Criterion 3: reinforcing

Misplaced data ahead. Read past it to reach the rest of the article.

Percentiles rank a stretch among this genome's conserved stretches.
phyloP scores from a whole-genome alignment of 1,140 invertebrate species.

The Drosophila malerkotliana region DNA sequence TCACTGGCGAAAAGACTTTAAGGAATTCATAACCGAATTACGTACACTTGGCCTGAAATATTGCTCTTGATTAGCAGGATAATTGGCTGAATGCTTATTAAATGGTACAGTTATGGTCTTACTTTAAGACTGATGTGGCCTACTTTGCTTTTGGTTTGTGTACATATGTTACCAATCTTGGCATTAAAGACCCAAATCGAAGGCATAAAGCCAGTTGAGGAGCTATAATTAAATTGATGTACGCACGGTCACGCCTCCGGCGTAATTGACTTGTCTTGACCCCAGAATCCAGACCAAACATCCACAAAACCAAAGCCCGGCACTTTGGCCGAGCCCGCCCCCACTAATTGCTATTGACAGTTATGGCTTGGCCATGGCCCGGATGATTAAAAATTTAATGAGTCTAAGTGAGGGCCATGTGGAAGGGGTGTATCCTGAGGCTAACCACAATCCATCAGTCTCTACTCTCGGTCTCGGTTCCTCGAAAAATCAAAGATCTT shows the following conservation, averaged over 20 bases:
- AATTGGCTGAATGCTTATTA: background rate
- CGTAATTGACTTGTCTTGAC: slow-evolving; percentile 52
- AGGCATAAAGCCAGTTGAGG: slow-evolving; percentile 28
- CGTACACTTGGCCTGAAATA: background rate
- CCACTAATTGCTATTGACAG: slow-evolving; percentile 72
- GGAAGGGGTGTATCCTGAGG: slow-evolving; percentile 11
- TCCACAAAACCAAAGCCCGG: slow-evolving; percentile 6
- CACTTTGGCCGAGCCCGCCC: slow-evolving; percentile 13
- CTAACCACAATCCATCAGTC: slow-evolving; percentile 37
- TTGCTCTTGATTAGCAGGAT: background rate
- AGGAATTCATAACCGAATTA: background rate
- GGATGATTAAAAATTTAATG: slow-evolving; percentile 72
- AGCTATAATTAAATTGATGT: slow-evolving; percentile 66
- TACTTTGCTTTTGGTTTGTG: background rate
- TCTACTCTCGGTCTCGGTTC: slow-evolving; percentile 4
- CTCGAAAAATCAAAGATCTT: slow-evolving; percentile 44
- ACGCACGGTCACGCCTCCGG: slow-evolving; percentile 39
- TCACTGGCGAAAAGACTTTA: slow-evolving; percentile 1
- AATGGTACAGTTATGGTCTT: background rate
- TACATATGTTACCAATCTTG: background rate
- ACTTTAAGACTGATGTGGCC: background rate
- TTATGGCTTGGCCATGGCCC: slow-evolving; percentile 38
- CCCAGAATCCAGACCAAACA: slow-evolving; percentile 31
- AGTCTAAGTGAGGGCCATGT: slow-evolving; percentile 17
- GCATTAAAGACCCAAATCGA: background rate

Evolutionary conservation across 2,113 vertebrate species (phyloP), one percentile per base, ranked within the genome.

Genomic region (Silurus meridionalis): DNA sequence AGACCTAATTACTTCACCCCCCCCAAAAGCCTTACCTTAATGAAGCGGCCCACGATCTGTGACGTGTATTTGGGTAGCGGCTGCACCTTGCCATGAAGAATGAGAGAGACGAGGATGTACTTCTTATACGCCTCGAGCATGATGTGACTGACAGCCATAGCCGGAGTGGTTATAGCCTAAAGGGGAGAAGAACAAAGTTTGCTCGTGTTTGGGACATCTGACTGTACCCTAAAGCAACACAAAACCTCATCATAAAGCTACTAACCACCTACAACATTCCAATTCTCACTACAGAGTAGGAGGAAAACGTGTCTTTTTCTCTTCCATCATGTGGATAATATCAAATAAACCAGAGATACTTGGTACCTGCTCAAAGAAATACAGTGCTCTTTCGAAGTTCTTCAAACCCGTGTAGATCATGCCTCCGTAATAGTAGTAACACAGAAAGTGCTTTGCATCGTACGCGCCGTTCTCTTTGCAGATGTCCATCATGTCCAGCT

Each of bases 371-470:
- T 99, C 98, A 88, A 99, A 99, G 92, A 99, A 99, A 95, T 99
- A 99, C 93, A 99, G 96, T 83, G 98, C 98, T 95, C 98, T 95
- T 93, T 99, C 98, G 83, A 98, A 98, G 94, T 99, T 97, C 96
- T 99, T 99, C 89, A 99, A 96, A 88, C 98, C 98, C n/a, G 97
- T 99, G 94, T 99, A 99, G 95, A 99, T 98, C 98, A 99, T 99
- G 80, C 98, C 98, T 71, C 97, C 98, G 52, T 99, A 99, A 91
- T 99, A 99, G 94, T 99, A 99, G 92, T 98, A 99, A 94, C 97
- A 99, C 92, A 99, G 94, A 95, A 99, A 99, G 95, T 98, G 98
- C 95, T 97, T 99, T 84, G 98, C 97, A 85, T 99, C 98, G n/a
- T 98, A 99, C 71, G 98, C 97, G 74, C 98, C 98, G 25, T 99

The final criterion in the SG report was that tobacco was a reinforcing substance, as defined by ‘being sufficiently rewarding to maintain self-administration’ [19]. Clearly, humans will self-administer tobacco products, although not all humans find tobacco products reinforcing [48, 75]. Nicotine was identified as a key factor in the reinforcing nature of tobacco products, as animals would self-administer nicotine, work to gain access to nicotine, prefer places where nicotine was administered and conditioned cues paired with nicotine became secondary reinforcers [19]. Compared to other addictive drugs (such as cocaine), nicotine was a relatively weak reinforcer and was only self-administered under a narrow range of conditions (e.g. intermittent reinforcement schedules, food-restriction, combined with food delivery, paired with cues) [19]. However, this level of evidence was sufficient for the SG report to conclude that tobacco products were reinforcing due to their ability to deliver nicotine.